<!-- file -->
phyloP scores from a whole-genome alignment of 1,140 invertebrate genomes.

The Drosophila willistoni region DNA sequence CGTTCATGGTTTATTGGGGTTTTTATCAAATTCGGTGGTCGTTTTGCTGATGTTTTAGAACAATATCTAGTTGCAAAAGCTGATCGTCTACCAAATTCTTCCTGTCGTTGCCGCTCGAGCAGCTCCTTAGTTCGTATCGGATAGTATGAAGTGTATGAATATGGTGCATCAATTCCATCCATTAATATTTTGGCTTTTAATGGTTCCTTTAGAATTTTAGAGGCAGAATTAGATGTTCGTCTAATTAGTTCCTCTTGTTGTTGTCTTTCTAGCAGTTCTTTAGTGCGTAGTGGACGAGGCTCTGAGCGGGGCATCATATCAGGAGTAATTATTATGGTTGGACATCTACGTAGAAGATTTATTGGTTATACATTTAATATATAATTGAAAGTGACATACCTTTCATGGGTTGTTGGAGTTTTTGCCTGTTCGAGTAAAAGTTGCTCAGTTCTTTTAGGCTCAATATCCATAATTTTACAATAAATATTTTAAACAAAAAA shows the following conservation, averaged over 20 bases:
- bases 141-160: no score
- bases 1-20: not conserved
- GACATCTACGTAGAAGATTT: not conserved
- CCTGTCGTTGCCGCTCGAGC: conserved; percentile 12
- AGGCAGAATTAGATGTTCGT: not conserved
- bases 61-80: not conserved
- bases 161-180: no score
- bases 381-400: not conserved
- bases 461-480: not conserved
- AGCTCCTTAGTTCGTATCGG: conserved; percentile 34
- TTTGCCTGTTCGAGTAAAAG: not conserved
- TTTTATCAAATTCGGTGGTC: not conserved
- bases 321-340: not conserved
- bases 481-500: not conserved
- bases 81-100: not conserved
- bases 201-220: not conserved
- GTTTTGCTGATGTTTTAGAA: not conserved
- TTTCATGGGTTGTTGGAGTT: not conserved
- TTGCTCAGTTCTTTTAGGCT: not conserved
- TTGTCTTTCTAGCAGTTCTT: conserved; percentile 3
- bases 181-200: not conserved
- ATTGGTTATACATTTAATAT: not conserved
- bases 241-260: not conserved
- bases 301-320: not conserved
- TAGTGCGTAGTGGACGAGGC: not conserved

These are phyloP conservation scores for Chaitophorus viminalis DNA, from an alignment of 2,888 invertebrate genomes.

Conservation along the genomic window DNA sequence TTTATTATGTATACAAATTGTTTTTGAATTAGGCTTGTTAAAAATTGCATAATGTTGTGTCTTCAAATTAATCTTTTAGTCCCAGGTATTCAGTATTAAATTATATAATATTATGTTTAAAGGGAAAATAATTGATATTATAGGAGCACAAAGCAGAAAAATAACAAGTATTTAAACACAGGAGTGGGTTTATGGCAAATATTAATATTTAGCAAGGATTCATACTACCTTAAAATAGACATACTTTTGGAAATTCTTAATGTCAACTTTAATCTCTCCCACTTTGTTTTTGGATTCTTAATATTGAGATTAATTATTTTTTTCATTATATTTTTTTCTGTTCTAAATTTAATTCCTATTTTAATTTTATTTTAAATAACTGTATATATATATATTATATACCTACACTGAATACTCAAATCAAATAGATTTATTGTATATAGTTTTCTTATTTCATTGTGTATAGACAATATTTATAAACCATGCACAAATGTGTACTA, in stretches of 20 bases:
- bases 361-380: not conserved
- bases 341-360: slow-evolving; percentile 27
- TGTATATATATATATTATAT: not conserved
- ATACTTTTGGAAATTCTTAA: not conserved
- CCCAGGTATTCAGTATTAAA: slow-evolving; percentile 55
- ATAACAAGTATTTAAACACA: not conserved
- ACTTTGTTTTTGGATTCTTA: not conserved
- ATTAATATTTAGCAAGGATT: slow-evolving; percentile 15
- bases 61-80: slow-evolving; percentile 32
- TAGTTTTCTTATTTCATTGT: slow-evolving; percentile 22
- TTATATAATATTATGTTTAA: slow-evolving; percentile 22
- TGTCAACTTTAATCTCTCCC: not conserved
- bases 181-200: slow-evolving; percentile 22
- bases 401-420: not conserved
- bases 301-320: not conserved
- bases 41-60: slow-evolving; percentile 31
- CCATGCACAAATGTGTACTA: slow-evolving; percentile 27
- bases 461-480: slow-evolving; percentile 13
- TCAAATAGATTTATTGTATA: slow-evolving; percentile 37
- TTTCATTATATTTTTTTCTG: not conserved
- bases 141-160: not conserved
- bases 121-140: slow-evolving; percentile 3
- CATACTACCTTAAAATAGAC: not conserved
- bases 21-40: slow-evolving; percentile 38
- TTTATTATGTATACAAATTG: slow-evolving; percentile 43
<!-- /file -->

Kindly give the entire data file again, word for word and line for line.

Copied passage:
phyloP scores from a whole-genome alignment of 1,140 invertebrate genomes.

The Drosophila willistoni region DNA sequence CGTTCATGGTTTATTGGGGTTTTTATCAAATTCGGTGGTCGTTTTGCTGATGTTTTAGAACAATATCTAGTTGCAAAAGCTGATCGTCTACCAAATTCTTCCTGTCGTTGCCGCTCGAGCAGCTCCTTAGTTCGTATCGGATAGTATGAAGTGTATGAATATGGTGCATCAATTCCATCCATTAATATTTTGGCTTTTAATGGTTCCTTTAGAATTTTAGAGGCAGAATTAGATGTTCGTCTAATTAGTTCCTCTTGTTGTTGTCTTTCTAGCAGTTCTTTAGTGCGTAGTGGACGAGGCTCTGAGCGGGGCATCATATCAGGAGTAATTATTATGGTTGGACATCTACGTAGAAGATTTATTGGTTATACATTTAATATATAATTGAAAGTGACATACCTTTCATGGGTTGTTGGAGTTTTTGCCTGTTCGAGTAAAAGTTGCTCAGTTCTTTTAGGCTCAATATCCATAATTTTACAATAAATATTTTAAACAAAAAA shows the following conservation, averaged over 20 bases:
- bases 141-160: no score
- bases 1-20: not conserved
- GACATCTACGTAGAAGATTT: not conserved
- CCTGTCGTTGCCGCTCGAGC: conserved; percentile 12
- AGGCAGAATTAGATGTTCGT: not conserved
- bases 61-80: not conserved
- bases 161-180: no score
- bases 381-400: not conserved
- bases 461-480: not conserved
- AGCTCCTTAGTTCGTATCGG: conserved; percentile 34
- TTTGCCTGTTCGAGTAAAAG: not conserved
- TTTTATCAAATTCGGTGGTC: not conserved
- bases 321-340: not conserved
- bases 481-500: not conserved
- bases 81-100: not conserved
- bases 201-220: not conserved
- GTTTTGCTGATGTTTTAGAA: not conserved
- TTTCATGGGTTGTTGGAGTT: not conserved
- TTGCTCAGTTCTTTTAGGCT: not conserved
- TTGTCTTTCTAGCAGTTCTT: conserved; percentile 3
- bases 181-200: not conserved
- ATTGGTTATACATTTAATAT: not conserved
- bases 241-260: not conserved
- bases 301-320: not conserved
- TAGTGCGTAGTGGACGAGGC: not conserved

These are phyloP conservation scores for Chaitophorus viminalis DNA, from an alignment of 2,888 invertebrate genomes.

Conservation along the genomic window DNA sequence TTTATTATGTATACAAATTGTTTTTGAATTAGGCTTGTTAAAAATTGCATAATGTTGTGTCTTCAAATTAATCTTTTAGTCCCAGGTATTCAGTATTAAATTATATAATATTATGTTTAAAGGGAAAATAATTGATATTATAGGAGCACAAAGCAGAAAAATAACAAGTATTTAAACACAGGAGTGGGTTTATGGCAAATATTAATATTTAGCAAGGATTCATACTACCTTAAAATAGACATACTTTTGGAAATTCTTAATGTCAACTTTAATCTCTCCCACTTTGTTTTTGGATTCTTAATATTGAGATTAATTATTTTTTTCATTATATTTTTTTCTGTTCTAAATTTAATTCCTATTTTAATTTTATTTTAAATAACTGTATATATATATATTATATACCTACACTGAATACTCAAATCAAATAGATTTATTGTATATAGTTTTCTTATTTCATTGTGTATAGACAATATTTATAAACCATGCACAAATGTGTACTA, in stretches of 20 bases:
- bases 361-380: not conserved
- bases 341-360: slow-evolving; percentile 27
- TGTATATATATATATTATAT: not conserved
- ATACTTTTGGAAATTCTTAA: not conserved
- CCCAGGTATTCAGTATTAAA: slow-evolving; percentile 55
- ATAACAAGTATTTAAACACA: not conserved
- ACTTTGTTTTTGGATTCTTA: not conserved
- ATTAATATTTAGCAAGGATT: slow-evolving; percentile 15
- bases 61-80: slow-evolving; percentile 32
- TAGTTTTCTTATTTCATTGT: slow-evolving; percentile 22
- TTATATAATATTATGTTTAA: slow-evolving; percentile 22
- TGTCAACTTTAATCTCTCCC: not conserved
- bases 181-200: slow-evolving; percentile 22
- bases 401-420: not conserved
- bases 301-320: not conserved
- bases 41-60: slow-evolving; percentile 31
- CCATGCACAAATGTGTACTA: slow-evolving; percentile 27
- bases 461-480: slow-evolving; percentile 13
- TCAAATAGATTTATTGTATA: slow-evolving; percentile 37
- TTTCATTATATTTTTTTCTG: not conserved
- bases 141-160: not conserved
- bases 121-140: slow-evolving; percentile 3
- CATACTACCTTAAAATAGAC: not conserved
- bases 21-40: slow-evolving; percentile 38
- TTTATTATGTATACAAATTG: slow-evolving; percentile 43